We need to attend the associational ministers' conference. We need to have minister friends. We need to have close deacon friends. We need to rely on our director of missions. We need accountability!
The minister should value his family. It is more important than the church, more important than money, and more important than pleasure. Outside God, family is the most important thing in a preacher's life.
Most importantly, the minister must stick close to God. Pray, read your Bible, love your family, minister to your people and please keep your life clean.
Mizzell is director of Christian Ethics/Chaplaincy Ministries of the Alabama Baptist State Board of Missions.
Posted by ts
a resident of another community
on Dec 31, 2009 at 5:24 pm
As a sometime attendee at ALCF, I am grieved to see the difficulties that a wonderful church is going through due to the failings of one man. Such failings should come as no surprise to anyone who is human and who has ever hurt others by their own shortcomings and acts of self-centeredness and disobedience to the Lord that we serve to the best of our abilities (give or take).
I am, however, disturbed by the opportunism of some individuals who find it necessary to promote their own church (thusly implying that they have a better track record). Making the claim to being the one true church with the one true edition of the Bible (incl. some books unused in Protestant faith traditions--for good reasons, although other faith traditions may feel free to disagree) is plain ludicrous.
All throughout history, there has NEVER been a single true Christian church. Even during the times that the catholic church was reigning supreme in matters of the Christian faith, the faith landscape can hardly be described as united. There were always times of competing creeds, sects, factions, popes and emperors. Many councils and other efforts remained inconclusive, and life went on with factions that were catholic (as in "universal") in name only (for the most prominent example, what of the Eastern, or Orthodox, church?). Bolstered by their own sense of importance, these factions were often quick o excommunicate each other, or much worse.
Furthermore, when disussing the subject of "moral failure," I would not want for one minute to be put in the position to defend the conduct of catholic clergy. 2000 years brought a lot of bad stuff.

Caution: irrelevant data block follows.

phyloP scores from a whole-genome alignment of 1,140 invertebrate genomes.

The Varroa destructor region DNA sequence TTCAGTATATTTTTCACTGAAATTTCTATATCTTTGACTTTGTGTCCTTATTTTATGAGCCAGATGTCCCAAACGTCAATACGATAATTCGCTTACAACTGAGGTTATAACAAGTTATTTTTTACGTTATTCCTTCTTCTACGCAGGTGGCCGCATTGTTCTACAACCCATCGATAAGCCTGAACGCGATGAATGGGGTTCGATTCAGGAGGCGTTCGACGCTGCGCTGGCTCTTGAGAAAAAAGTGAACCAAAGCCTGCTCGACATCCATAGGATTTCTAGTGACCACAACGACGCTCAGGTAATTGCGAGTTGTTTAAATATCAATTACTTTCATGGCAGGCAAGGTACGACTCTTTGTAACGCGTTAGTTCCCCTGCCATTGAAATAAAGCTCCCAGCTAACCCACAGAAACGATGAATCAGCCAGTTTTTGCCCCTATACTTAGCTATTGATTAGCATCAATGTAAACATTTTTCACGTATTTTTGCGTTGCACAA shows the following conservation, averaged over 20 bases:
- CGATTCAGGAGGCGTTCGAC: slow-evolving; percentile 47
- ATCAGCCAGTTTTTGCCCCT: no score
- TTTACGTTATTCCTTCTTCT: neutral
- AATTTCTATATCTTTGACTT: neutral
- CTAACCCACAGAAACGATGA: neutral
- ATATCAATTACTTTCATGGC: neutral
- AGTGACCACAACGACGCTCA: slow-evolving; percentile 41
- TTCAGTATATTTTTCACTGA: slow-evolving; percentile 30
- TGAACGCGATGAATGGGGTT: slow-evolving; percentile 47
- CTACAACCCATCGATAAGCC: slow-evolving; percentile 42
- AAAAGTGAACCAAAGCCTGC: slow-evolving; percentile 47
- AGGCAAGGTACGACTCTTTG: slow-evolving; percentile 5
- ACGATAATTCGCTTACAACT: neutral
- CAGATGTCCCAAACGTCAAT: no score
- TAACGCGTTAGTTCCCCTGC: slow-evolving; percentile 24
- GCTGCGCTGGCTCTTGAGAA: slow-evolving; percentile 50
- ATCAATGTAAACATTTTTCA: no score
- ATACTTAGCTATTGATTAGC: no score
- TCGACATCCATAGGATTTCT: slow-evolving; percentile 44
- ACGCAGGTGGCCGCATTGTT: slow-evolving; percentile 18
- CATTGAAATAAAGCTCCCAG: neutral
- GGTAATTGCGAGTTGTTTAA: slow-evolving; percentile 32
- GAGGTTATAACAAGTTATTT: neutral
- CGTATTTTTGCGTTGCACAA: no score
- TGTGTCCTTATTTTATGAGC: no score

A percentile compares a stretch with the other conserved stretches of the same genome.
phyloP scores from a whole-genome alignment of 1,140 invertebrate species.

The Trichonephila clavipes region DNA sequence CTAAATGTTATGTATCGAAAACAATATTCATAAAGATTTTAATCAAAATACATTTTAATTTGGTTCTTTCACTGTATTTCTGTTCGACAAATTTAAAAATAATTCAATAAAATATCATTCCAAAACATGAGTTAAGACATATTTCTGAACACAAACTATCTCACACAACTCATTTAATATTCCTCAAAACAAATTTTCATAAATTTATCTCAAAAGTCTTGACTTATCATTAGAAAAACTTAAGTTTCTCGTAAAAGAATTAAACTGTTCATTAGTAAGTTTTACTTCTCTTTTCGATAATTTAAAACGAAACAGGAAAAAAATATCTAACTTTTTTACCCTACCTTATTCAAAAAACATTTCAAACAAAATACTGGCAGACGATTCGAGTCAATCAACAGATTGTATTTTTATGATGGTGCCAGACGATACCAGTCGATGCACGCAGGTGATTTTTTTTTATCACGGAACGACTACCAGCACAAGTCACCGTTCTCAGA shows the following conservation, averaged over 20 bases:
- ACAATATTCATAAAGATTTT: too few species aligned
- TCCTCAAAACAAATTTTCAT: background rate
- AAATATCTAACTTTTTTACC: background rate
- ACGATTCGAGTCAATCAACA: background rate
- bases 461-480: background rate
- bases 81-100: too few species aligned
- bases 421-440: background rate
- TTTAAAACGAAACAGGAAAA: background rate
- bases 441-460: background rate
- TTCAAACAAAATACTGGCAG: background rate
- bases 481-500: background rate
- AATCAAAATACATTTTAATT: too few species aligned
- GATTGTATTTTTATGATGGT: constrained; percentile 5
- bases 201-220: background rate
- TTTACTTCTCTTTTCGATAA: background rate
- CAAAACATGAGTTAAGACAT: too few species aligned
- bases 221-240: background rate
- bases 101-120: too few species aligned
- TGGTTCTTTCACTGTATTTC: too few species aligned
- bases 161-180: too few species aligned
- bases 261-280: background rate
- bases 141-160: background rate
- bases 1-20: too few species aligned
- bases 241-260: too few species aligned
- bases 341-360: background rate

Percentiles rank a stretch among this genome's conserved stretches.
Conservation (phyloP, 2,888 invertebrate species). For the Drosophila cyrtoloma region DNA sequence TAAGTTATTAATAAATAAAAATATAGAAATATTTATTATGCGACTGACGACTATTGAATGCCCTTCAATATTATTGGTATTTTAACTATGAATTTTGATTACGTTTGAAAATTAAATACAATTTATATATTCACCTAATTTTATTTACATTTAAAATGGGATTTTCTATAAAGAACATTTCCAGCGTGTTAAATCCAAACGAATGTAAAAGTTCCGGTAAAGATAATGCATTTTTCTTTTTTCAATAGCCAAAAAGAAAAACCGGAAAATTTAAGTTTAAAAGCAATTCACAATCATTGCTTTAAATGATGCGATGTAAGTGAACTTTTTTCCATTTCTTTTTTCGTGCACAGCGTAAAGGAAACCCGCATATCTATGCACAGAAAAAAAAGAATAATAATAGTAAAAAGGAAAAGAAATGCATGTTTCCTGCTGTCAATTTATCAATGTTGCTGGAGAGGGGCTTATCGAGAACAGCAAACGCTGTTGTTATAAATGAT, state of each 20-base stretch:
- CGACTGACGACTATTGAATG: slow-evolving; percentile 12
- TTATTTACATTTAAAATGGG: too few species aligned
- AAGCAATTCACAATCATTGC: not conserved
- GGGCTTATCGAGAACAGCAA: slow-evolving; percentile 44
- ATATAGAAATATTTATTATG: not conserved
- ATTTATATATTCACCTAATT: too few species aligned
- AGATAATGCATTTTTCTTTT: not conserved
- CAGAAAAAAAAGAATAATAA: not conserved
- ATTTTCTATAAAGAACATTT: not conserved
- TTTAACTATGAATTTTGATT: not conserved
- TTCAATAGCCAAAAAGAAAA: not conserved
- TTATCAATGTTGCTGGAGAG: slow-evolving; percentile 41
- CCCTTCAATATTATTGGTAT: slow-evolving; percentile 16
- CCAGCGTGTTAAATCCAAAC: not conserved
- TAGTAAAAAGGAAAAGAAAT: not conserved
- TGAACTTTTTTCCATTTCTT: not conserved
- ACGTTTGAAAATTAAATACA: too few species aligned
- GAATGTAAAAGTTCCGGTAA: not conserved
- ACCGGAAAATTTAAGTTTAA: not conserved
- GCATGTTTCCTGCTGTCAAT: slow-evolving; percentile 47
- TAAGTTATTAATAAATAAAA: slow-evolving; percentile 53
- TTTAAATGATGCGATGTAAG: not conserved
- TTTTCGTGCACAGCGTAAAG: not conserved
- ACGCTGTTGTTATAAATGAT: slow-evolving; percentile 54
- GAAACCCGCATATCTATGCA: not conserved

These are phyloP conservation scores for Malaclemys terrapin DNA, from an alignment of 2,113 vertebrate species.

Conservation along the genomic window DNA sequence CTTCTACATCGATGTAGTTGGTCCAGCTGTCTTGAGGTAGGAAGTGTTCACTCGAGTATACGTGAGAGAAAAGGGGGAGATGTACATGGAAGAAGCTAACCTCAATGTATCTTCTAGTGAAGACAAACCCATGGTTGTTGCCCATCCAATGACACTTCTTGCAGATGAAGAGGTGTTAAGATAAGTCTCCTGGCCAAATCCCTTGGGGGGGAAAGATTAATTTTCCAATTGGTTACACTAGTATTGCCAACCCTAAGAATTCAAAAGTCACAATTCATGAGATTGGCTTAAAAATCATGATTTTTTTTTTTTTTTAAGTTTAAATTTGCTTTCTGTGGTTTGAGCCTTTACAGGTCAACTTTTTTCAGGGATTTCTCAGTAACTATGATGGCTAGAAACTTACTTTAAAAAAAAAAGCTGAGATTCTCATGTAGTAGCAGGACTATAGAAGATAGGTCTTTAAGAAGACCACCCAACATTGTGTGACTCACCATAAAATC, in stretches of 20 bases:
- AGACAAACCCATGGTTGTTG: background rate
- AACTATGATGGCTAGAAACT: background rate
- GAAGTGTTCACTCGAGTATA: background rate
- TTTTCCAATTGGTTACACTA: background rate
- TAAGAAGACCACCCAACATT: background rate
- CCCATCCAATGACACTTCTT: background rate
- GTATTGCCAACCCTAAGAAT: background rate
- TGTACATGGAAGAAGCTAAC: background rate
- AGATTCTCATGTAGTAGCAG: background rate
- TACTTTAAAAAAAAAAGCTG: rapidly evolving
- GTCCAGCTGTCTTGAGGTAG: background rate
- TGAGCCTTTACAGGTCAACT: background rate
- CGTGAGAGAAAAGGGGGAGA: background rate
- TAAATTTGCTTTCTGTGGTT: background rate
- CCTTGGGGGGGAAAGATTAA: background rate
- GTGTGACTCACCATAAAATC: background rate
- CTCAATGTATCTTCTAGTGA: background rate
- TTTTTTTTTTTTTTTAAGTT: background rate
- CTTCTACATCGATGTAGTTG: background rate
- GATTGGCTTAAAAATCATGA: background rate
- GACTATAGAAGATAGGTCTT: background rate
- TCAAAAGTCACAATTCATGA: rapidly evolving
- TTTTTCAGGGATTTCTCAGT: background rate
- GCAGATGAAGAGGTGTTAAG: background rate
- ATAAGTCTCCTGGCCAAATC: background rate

Yes, the world is a much better for its acceptance of the Christian truth and its values. True humanitarian and cultural accomplishments were made, as a result of the presence of the church in the world (catholic, Eastern, or Protestant alike). But there is also the fact that "God loves humans so much as to entrust us with his reputation." On that account, our humanity has given countless black eyes to the God and Faith that we claim to represent. So whether it's Pastor Paul, some pope, postor, elder, or priest, we all come up short. It's about Christ's perfection and our desperate need for him, as we all fall short and need His forgiveness and grace.
So you may continue the catholic propaganda and post links to some cheesy video all day long. It doesn't change a thing: Every denomination has its shortcomings and downfalls, and includes those people ("all of us") who at times just did not do the true faith much justice in their conduct. The true church of God is not made up of "one true church" represented by a single denomination--it never has been in two millenia! The true church is in the heart of believers, of all truly Bible-based Christians, who are seeking God in their Spirit--Eastern, Catholic or Protestant.
I wouldn't claim that having all of these factions is the greatest aspect of Christianity. But at the same time, we're talking about the pursuit of an infinite God; it's no wonder that our inability to fully comprehend such a being would lead us to disagreements in our finite understanding. So while we may worship where we feel most at home with regards to our different understandings of minute aspects of the whole Truth, we should always respect those whose understanding differs from ours in some aspects. The greatest of all virtues, after all, is Love. Claims to being the only right church are typically the mark of cults, that typically don't operate within the absolute boundaries of the Gospel message anyway.
I am not a member of ALCF, or even all that close to that church, but I believe that for all who love and seek God, this is a time to support that church along with its former Pastor in prayer, and to petition God to turn our mess into His message. There's too much at stake to make this into an opportunity for gossip, finger-pointing or unjustified confidence in our church's or denomination's superiority.